Adoptee Story: Anton

May 20, 2020

Adoptee Story:

Anton, born in Argentina, adopted in Argentina

INTRO: Fellow adoptee Anton shares his story with us. There is such an intricate process to living life as an adoptee. Anton points us both in the direction of feeling our emotions as genuine and true, never hiding them and the need to be open and honest, while urging us to not forget to see ourselves as warriors and survivors, and ultimately realize the immense power in that. 

This Adoptee Life - Adoptee Story - Anton


I first would like to thank Amanda, as well as all the other people that have contributed to making the understanding of our particular lives a bit easier and by doing so, helping us to liberate certain angst. I wish I had met you guys 45 years ago!!

My name is Anton and I’m from Argentina. I turned 60 in March. I have two fully grown sons (26/22), and I managed to stay married for 17 years. Not so bad for an adoptee! I was adopted by a Dutchman and Englishwoman in Argentina, and was raised in Argentina.

So my upbringing was a mix of Western European Protestant culture/ethos in a Latin American Catholic country. I have done many different jobs in many different companies and was the typical: You can’t fire me, because I quit! (it seems we adoptees tend to quit at the slightest sign of rejection)

But I finally settled down, and for the last 22 years I have been making quite a decent living translating and during the last two years a bit of “dog-sitting”, which I enjoy very much! Nothing beats getting paid for doing something you like.

I have read almost all the articles published here and in other referenced blogs too, but one of the most eye opening/liberating ones I have ever read was Amanda’s:

No, I Don’t Owe Her (My Adoptive Mother) My Love

I mean, imagine if this article got into to the hands of many adoptees? Many psychologists would run out of patients!! No pun intended Amanda.

I wasn’t told I was adopted, I sensed it (apparently Pisces and Rats are very alert/aware folks) and in my recollection I seemed to have blurted it out during an argument with my mother in a kind of: “You can’t tell me what to do, because you aren’t my REAL MOTHER!”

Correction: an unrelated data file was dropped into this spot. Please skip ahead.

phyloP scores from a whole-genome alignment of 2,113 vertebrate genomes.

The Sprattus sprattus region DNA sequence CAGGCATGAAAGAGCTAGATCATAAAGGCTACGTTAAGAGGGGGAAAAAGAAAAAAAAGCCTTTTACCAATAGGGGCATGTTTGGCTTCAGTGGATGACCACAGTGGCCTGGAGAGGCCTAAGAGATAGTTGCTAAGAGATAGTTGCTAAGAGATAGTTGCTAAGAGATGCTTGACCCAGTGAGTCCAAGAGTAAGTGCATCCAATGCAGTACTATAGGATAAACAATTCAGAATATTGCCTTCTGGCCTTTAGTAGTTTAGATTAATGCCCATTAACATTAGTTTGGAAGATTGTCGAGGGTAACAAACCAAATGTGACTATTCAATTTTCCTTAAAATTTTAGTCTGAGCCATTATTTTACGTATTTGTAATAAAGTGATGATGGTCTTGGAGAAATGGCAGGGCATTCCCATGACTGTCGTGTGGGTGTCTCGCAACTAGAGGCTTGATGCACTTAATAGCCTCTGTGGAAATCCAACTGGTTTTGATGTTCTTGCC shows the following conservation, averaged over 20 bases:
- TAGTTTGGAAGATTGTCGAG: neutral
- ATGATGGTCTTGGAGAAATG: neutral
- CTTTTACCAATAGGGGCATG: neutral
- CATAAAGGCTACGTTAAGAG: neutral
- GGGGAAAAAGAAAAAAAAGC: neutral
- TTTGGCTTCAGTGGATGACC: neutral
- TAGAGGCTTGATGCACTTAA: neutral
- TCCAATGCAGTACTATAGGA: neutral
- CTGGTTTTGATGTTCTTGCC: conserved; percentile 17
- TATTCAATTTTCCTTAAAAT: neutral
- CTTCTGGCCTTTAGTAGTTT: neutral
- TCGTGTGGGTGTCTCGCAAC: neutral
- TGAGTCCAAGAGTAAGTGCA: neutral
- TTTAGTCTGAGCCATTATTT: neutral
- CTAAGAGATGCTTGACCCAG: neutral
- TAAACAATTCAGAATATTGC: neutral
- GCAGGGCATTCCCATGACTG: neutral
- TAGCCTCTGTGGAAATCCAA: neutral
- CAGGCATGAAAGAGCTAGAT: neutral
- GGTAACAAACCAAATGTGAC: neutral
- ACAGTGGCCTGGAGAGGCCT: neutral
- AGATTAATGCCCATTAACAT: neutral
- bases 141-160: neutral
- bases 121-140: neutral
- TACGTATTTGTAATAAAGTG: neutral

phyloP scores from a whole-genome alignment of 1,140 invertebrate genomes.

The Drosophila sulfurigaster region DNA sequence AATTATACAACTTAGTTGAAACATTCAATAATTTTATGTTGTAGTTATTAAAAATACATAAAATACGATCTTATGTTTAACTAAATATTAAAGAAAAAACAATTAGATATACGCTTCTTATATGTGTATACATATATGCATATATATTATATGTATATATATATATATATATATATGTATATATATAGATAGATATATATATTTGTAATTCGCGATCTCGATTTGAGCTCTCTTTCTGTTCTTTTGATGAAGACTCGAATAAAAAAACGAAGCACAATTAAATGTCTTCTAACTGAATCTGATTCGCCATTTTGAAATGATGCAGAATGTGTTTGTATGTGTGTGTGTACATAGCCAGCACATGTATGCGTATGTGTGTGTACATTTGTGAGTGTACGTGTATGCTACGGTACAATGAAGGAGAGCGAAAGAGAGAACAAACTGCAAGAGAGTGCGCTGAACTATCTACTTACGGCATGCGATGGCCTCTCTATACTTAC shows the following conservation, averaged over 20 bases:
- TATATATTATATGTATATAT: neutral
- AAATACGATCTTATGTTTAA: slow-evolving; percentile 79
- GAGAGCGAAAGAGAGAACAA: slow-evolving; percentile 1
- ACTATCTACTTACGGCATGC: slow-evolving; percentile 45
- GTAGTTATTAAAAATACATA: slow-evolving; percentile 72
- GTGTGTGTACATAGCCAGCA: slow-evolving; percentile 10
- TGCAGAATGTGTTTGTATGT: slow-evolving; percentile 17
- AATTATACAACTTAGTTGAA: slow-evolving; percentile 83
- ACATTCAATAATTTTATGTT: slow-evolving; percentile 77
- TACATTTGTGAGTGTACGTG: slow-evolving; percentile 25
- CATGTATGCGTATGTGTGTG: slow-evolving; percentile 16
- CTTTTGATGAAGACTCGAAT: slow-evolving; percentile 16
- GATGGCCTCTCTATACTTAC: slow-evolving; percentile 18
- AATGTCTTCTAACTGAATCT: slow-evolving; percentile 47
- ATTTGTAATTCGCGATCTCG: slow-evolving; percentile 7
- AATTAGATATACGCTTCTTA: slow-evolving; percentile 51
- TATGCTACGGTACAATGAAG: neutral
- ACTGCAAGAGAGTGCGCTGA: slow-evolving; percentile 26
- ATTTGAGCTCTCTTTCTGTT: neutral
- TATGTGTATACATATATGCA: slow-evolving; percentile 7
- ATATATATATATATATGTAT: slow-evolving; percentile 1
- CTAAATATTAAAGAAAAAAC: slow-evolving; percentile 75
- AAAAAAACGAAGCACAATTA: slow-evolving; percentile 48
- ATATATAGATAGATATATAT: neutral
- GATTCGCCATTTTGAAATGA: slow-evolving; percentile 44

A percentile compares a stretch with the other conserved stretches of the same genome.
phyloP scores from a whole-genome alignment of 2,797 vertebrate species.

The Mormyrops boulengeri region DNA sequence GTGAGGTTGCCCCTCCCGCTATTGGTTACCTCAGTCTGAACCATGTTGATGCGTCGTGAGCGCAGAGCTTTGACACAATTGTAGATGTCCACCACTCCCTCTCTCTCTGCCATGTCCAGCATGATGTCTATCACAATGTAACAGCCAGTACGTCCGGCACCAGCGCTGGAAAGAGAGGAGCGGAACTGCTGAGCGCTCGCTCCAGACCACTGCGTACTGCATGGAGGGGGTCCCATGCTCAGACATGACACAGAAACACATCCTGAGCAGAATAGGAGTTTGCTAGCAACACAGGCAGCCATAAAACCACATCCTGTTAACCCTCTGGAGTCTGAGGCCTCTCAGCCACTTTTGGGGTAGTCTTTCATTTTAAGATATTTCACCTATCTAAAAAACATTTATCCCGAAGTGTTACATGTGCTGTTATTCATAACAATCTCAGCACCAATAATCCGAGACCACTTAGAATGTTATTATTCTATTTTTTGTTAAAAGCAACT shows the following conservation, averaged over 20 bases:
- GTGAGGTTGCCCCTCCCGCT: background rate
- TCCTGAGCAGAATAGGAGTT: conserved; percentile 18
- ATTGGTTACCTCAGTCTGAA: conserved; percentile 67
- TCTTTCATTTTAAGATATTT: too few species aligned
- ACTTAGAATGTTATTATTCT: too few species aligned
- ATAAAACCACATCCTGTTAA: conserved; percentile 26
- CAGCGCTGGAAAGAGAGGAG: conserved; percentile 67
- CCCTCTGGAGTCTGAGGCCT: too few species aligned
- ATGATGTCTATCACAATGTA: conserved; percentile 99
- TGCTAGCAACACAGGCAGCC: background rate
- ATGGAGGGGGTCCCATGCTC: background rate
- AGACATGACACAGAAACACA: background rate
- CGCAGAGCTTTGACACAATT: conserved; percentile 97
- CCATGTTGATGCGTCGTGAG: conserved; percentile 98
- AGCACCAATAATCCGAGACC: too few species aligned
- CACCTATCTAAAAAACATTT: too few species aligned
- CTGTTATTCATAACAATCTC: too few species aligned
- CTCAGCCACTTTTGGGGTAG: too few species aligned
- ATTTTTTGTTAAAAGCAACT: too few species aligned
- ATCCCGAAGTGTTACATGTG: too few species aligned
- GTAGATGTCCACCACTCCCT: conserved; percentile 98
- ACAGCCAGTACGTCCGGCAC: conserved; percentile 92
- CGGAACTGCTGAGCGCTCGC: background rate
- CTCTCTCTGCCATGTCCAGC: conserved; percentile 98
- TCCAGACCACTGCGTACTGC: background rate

In my dubious recollection, her face went from a very pale white to an intensely red with anger one. I immediately realised that I had made a huge discovery. One that would change my life, in many other senses too. I can’t recollect if my parents decided to tell me truth (or their version of it, which usually isn’t even close to it) that same day or a bit later. Bear in mind that in “those days” it wasn’t so habitual to tell adopted children about their condition as such, and even less often, friends, neighbours, Facebook friends, Twitter followers, etc. Gen X, Millennials have a much more open attitude to full disclosure than Baby Boomers and any other generation before us.

A bit too open for my liking sometimes, but at least they don’t seem so afraid to be “exposed”. And what you fear/ignore you hate, even if it’s yourself or those who kindle that kind of fear/ignorance (as in lack of information).

Adoption used to be more of a “hush-hush” thing, which brings me to a central point in this post: MOST OF US – THE OLDER ONES AT LEAST – have had to lead a life of deceit. We have had to act the role of being a “normal child” – and none of us went to Drama school or acting courses, it was more of an OJT, and we began to get really good at it, because we did it to protect ourselves (bullying, protect our self-esteem, etc.) as well as our parents – so that no one found out that one of them was unsuitable to bear children, which used to be kind of a shameful thing in those days. Still is in a sense, as I don’t see women/men tweeting: I´m barren…deal with it.


So in those days, my parents and I, were “conniving” to keep a secret. A Covenant of Falsity.